728 x 90

Forget the Voters: City Council Considers Development Projects Without Voter Input

The Costa Mesa City Council is attempting to usurp a highly approved ballot measure giving voters input in city development projects. In footage from the July 19 council meeting, Mayor Pro Tem Andrea Marr alludes to the council directing staff to provide talking points to be in lockstep against the ballot measure. If true, this

The Costa Mesa City Council is attempting to usurp a highly approved ballot measure giving voters input in city development projects. In footage from the July 19 council meeting, Mayor Pro Tem Andrea Marr alludes to the council directing staff to provide talking points to be in lockstep against the ballot measure. If true, this would violate the Brown Act

During the council meeting, councilmembers requested a vote to approve a ballot measure which would allow the city to approve high density housing projects without voter approval. In a recent progress report conducted by the California Department of Housing and Community Development (HCD), Costa Mesa’s regional housing needs could be as many as 11,760 units of housing by the year 2029. According to the HCD, 40% of those units–or 4,714 units out of the 11,760–would need to be affordable to lower-income households. 

Only one councilmember flagged concerns and refused to be in lockstep with the council against Measure Y.

Councilman Don Harper said the talking points given to council members was likely a violation of the Brown Act. 

“I’ve never [received talking points] before an item is voted on to promote an item, and almost every one of the talking points I’ve heard already here through a series of questions [by councilmembers.] 

“I’ve just never seen that done in council before…It seems inappropriate frankly for an issue we have not voted on to give all the councilmembers the same talking points,” he said.

Mayor Pro Tem Andrea Marr piped in, indicating she had the talking points made.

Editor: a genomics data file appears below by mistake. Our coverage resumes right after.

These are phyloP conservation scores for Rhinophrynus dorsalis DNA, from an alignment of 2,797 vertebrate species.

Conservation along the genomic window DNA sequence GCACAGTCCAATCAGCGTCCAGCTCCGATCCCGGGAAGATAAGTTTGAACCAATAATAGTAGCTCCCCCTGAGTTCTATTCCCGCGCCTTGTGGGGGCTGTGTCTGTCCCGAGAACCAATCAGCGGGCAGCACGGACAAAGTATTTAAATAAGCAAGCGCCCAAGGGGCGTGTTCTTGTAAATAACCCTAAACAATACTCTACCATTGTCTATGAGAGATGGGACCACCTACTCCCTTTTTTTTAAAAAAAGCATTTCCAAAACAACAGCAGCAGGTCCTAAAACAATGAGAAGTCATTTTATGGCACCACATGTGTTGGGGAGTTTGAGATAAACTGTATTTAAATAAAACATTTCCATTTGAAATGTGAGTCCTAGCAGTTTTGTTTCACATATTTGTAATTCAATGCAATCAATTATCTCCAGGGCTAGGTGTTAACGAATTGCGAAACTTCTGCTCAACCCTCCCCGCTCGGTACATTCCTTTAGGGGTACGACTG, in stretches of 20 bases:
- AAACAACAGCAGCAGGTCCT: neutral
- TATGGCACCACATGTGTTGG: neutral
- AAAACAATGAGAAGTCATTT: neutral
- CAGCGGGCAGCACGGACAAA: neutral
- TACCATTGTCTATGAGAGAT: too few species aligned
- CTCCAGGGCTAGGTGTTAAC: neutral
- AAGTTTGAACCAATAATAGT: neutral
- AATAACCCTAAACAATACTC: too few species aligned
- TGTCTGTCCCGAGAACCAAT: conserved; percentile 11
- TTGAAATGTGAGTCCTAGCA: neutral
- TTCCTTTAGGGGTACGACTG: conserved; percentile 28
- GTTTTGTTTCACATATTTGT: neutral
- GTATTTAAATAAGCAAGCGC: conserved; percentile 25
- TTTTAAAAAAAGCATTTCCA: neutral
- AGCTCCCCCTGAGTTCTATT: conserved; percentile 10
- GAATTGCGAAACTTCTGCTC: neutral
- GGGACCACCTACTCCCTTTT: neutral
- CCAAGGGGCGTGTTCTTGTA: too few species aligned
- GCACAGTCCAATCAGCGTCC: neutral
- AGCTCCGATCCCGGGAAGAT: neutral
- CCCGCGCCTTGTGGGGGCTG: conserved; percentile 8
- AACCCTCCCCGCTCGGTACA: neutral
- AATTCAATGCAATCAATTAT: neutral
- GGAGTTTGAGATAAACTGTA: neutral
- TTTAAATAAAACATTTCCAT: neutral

“You weren’t at the study session, so we thought it would be helpful for you.” 

Many residents have complained about high density housing projects, noting they would prefer to preserve single-family neighborhoods, restrict commercial and industrial growth from local neighborhoods, and maintain local control in any future planning decisions.

Do you think the council should take away planning power from Costa Mesa voters?

1 comment
Socal Daily Pulse
ADMINISTRATOR
PROFILE

Posts Carousel

Leave a Comment

Your email address will not be published. Required fields are marked with *

1 Comment

  • Stephen
    November 7, 2022, 4:01 am

    I never understood the point of Measure Y. If you don’t trust your elected officials to do the jobs they were elected to, why did you bother voting for them?

    Measure Y is NIMBY incarnate. For example, do you think you’ll ever get voters to say, "Hey, I think we need cheaper housing in my city." vs "But my property values!!"

    Hell No. Because people often look out for themselves and only themselves.

    Not saying that’s bad for residents to think that way, but it’s government’s job to have a broader view and to make sure the city has a mix of housing so that local businesses can afford to hire employees that live here or cover the costs of their commutes. Otherwise those labor costs get passed along as a $25 cup of coffee if they can’t compete for employees.

    Measure Y destroyed that vital function of government, which made it impossible to get more housing built here, and making the problem of homelessness worse. And that’s just one of the kinds of development projects that would normally be handled by our government.

    REPLY

Latest Posts

Top Authors

Most Commented

Featured Videos